The Hamptons is known for artists who covered the canvas – Willem de Kooning, Elaine de Kooning, Jackson Pollock, Lee Krasner, Joe Stefanelli, Sasson Soffer and Mark Rothko. Less was not more.
And then Minimalism started as a form of abstract art in the 60’s. Of course, it was not entirely embraced but it did go on to become a lifestyle and it has been said that adopting a minimalist mindset can improve your stress levels and increase happiness and well-being.
But how does that relate to art now? Visually quiet is a term that has been bandied about for years to support the concept of blank walls, but art engagement has also been proven in scientific studies to not only give one meaning and improve one’s quality of life but also to alleviate anxiety, depression and stress.
There is increasing evidence in the field of neuroscience that art raises serotonin levels and enhances brain function by impacting brain wave patterns, emotions, and the nervous system and much like music can produce effects of happiness and calmness.
“Art should be like a holiday: something to give a man the opportunity to see things differently and to change his point of view.” Paul Klee
Why not have a holiday every day? I had a good friend come to my apartment years ago when I was in the city and she said, “I just love coming here because everywhere I look there is something to see.” I lost that dear friend ten years ago to cancer, but I have never forgotten her words and I still embody that spirit of engagement. And just between you and me I think urinals would be a lot more appealing if there was some art hanging above, at say eye level.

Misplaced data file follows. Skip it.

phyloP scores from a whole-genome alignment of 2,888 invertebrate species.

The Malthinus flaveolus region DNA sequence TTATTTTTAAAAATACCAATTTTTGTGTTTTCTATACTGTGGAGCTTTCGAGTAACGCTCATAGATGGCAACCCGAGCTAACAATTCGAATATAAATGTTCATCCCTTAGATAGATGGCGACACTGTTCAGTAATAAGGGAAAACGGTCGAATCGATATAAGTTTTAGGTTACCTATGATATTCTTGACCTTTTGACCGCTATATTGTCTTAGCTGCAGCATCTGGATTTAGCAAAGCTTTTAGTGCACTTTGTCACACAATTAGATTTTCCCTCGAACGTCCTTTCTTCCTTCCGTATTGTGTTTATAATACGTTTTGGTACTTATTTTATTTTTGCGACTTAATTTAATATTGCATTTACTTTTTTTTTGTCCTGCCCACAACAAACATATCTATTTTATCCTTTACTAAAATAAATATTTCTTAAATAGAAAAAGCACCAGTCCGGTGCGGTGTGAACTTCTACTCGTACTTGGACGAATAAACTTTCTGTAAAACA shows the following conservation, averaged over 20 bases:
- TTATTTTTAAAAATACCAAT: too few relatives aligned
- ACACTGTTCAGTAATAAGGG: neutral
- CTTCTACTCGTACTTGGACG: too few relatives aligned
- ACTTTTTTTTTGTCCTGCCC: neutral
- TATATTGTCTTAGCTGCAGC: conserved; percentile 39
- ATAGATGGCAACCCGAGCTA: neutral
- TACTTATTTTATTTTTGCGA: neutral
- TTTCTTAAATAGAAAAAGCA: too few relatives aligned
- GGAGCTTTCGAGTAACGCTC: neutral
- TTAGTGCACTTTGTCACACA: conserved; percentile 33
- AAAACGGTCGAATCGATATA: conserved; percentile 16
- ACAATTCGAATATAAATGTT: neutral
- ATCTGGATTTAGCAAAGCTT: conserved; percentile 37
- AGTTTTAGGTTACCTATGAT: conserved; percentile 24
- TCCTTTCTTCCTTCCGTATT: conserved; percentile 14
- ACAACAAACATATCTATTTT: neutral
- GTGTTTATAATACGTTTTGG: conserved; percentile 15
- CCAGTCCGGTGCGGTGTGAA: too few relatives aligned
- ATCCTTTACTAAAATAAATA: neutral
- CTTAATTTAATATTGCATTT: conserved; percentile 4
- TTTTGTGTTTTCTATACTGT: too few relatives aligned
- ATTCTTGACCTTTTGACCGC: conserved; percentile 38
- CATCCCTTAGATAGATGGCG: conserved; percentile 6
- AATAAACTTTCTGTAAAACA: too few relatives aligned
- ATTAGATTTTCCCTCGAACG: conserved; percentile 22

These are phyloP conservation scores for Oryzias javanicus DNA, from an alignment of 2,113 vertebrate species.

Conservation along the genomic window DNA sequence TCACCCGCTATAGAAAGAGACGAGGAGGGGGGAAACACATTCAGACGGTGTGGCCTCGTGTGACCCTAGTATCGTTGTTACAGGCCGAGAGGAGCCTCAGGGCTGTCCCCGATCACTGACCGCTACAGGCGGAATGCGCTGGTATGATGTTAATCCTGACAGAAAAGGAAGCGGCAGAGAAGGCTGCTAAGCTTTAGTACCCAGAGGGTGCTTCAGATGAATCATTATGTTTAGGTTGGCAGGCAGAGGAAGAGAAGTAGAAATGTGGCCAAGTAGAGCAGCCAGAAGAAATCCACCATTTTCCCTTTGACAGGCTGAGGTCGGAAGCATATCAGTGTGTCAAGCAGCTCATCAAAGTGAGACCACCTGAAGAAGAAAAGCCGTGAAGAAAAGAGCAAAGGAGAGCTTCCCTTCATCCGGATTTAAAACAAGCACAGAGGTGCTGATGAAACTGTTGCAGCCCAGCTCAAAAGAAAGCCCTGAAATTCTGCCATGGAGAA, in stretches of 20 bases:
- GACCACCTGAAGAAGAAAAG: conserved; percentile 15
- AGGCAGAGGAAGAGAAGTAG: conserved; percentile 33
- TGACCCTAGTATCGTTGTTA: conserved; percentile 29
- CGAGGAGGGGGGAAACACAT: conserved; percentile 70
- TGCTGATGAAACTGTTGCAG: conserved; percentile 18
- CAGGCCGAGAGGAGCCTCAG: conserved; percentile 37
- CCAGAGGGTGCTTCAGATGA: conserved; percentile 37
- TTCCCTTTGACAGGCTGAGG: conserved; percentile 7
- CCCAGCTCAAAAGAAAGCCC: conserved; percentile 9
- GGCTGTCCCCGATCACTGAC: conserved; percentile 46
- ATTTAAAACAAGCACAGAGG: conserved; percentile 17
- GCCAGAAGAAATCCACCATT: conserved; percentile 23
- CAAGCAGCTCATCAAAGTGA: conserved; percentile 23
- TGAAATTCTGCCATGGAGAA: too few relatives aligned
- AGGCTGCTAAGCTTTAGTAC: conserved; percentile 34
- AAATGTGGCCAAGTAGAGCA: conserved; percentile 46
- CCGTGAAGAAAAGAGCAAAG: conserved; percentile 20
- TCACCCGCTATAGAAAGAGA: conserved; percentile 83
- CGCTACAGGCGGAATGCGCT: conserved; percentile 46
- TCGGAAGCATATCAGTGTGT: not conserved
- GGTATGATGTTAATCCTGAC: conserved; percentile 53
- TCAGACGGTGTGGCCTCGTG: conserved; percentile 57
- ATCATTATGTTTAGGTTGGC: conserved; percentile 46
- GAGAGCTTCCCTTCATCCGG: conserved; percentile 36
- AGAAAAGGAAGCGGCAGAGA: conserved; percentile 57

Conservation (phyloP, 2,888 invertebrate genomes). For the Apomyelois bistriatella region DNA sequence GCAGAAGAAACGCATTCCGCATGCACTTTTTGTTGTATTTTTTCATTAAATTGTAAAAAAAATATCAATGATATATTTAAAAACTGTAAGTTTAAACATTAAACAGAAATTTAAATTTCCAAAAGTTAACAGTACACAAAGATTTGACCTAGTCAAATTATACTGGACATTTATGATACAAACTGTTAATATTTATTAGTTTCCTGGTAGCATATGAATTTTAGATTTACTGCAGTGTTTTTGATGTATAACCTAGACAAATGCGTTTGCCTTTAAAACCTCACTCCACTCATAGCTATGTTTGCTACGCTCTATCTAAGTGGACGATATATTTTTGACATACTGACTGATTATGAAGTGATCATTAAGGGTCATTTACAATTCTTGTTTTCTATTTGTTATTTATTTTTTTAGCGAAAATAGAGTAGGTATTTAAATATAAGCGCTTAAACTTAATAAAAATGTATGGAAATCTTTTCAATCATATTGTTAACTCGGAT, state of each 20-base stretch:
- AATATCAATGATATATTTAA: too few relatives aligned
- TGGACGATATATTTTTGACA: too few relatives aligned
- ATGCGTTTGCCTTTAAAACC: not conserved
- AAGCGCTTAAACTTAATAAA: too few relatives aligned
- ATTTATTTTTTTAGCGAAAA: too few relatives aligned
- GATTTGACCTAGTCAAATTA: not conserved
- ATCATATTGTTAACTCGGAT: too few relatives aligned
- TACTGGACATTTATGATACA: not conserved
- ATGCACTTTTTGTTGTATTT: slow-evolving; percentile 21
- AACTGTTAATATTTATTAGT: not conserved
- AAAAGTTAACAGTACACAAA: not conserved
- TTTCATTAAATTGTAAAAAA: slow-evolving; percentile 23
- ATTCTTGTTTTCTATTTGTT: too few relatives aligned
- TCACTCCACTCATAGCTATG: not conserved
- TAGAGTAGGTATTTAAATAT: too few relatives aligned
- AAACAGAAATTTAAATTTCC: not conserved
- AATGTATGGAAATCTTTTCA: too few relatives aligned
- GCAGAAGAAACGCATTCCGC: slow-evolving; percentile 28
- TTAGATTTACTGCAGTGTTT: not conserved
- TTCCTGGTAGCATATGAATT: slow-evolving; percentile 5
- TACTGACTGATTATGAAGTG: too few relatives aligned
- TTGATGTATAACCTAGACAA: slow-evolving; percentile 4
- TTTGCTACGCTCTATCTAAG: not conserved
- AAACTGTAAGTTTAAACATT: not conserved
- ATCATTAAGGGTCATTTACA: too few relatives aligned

Jacob Devaney, founder and director of Culture Creative, said “when you observe a profound piece of art you are potentially firing the same neurons as the artist did when they created it thus making new neural pathways and stimulating a state of inspiration. This sense of being drawn into a painting is called “embodied cognition.”
Dr. Dacher Keltner, a psychologist at California University in Berkeley said, “beholding art has a direct influence upon health and life expectancy” and Semir Zeki, a neurobiologist professor at the University College of London said “when viewing art one considers most beautiful, the blood flow increases in a certain part of the brain by as much as 10%. This is the equivalent to gazing at a loved one. It tells us art induces a feel-good sensation direct to the brain.”
Even The Wall Street Journal weighed in on the topic with an article titled, “Can an utterly blank wall be chic?” with this point of view standing out among the others.
“A painted wall absent of art of any kind seems not only a waste of prime real estate, but incomplete and unfinished.”
Check out the YIN YANG Exhibit at The White Room Gallery, www.thewhiteroom.gallery